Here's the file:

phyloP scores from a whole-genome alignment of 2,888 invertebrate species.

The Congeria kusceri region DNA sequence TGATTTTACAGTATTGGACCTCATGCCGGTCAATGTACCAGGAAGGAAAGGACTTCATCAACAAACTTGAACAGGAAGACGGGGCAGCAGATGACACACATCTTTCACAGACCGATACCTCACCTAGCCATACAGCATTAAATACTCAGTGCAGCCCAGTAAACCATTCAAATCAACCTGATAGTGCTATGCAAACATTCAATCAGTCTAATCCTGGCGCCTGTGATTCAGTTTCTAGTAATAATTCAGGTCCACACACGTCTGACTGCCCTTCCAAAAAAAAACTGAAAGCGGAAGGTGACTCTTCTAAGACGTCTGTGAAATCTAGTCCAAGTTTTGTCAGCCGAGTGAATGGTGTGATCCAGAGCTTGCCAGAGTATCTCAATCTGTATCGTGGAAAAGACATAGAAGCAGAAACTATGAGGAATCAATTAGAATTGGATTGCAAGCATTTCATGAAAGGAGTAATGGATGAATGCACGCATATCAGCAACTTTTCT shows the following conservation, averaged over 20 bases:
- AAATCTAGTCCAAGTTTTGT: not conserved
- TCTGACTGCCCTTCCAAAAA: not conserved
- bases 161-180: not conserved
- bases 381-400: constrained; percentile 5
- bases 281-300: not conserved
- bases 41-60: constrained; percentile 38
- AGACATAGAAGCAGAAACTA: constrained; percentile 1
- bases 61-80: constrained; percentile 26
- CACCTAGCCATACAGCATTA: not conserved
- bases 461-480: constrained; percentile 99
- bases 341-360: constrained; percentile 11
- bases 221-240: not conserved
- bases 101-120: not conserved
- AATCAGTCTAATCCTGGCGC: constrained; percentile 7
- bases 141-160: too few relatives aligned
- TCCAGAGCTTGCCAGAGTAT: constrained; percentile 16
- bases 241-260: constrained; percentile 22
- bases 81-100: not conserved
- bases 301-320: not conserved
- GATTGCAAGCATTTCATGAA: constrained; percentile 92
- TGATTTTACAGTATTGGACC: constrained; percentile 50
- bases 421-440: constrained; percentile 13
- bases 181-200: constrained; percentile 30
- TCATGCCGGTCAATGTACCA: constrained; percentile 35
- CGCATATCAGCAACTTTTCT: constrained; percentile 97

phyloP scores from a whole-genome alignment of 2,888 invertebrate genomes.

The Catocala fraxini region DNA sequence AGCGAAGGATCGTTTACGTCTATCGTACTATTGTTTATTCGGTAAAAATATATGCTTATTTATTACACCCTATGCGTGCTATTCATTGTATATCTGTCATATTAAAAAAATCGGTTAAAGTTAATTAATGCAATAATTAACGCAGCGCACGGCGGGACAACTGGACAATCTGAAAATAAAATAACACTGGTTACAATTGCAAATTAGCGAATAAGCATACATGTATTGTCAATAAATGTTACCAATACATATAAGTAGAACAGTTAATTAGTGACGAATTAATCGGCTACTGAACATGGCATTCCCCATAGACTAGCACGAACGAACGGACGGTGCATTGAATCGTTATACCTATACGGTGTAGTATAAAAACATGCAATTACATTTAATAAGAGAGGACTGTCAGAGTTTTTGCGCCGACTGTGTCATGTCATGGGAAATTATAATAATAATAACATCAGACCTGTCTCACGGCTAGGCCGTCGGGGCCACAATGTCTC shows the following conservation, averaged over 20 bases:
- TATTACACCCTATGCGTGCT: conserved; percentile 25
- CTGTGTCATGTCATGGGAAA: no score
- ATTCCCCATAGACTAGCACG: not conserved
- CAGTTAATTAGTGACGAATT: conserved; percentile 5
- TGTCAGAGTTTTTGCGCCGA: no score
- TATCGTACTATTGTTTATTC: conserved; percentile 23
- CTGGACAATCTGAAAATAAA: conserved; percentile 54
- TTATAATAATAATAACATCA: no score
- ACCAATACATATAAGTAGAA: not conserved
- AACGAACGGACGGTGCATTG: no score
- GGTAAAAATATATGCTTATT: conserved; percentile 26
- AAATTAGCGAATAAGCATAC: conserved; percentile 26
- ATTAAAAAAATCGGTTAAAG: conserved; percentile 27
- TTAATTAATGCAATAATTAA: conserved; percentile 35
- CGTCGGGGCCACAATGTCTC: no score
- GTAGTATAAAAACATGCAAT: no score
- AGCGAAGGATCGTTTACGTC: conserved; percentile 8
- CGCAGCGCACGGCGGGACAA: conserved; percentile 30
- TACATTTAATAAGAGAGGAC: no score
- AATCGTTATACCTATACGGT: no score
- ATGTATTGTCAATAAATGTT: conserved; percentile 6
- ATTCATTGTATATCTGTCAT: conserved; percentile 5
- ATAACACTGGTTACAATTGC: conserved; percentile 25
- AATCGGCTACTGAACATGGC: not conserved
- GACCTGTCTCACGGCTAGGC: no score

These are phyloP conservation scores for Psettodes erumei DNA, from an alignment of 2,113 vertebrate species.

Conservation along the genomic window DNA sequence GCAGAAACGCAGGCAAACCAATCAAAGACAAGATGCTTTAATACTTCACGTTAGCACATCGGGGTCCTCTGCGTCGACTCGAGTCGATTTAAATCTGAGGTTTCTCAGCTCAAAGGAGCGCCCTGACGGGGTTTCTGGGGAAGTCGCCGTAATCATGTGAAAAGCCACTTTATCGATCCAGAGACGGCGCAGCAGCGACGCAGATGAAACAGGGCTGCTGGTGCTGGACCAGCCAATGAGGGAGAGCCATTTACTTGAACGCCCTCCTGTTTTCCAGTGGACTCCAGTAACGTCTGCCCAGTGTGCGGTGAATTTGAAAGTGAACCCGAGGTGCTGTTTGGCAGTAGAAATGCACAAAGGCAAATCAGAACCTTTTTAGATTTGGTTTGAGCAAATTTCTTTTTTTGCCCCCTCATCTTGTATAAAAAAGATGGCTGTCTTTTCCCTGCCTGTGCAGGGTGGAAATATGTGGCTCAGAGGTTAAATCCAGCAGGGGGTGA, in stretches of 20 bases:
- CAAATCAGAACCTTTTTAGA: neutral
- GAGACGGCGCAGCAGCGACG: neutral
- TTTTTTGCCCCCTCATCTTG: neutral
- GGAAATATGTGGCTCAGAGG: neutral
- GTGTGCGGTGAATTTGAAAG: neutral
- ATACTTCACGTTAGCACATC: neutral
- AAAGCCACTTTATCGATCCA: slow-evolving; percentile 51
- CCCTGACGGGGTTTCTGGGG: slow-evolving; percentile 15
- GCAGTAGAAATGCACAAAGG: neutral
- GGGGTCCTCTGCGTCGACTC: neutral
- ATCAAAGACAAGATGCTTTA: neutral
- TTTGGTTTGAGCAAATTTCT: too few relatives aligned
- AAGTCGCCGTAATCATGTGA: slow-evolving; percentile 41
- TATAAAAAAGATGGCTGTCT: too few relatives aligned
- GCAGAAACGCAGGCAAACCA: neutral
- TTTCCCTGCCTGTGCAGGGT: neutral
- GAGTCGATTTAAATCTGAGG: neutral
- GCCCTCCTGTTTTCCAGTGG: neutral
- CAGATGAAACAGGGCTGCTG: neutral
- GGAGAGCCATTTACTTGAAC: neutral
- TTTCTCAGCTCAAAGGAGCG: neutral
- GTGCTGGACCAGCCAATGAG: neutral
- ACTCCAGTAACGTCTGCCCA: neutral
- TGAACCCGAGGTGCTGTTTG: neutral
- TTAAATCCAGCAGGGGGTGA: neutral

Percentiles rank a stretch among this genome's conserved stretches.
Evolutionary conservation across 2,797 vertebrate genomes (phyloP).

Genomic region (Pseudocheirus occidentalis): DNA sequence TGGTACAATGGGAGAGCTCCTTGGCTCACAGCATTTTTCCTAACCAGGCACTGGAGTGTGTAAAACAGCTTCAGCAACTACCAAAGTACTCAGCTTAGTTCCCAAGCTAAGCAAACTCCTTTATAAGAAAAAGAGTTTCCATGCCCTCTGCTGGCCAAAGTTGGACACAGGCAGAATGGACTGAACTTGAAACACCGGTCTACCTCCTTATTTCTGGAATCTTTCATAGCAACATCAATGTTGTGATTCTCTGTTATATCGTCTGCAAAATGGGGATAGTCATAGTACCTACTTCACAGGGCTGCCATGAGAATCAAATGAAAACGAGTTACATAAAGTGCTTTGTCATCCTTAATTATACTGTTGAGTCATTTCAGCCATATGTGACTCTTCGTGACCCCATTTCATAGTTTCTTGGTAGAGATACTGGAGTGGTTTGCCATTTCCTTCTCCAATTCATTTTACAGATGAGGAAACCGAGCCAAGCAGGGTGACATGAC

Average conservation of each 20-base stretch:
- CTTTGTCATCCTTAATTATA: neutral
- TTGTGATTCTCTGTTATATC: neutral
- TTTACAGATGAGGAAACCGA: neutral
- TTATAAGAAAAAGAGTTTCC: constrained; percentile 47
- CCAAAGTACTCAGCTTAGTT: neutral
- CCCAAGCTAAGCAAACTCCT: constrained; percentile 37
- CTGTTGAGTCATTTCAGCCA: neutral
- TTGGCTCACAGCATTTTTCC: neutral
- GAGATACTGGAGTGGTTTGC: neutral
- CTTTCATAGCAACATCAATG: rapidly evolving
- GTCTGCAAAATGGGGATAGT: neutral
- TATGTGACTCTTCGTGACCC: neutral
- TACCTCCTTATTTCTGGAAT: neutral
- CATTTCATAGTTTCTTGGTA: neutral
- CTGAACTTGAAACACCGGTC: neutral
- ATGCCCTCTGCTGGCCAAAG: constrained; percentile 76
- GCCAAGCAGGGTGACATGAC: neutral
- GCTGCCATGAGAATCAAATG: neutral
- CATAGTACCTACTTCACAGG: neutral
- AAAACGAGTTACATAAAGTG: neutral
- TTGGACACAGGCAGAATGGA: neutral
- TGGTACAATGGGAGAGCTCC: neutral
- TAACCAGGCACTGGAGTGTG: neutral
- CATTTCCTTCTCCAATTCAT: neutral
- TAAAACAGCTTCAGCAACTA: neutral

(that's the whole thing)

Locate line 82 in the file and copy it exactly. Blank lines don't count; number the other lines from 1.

Percentiles rank a stretch among this genome's conserved stretches.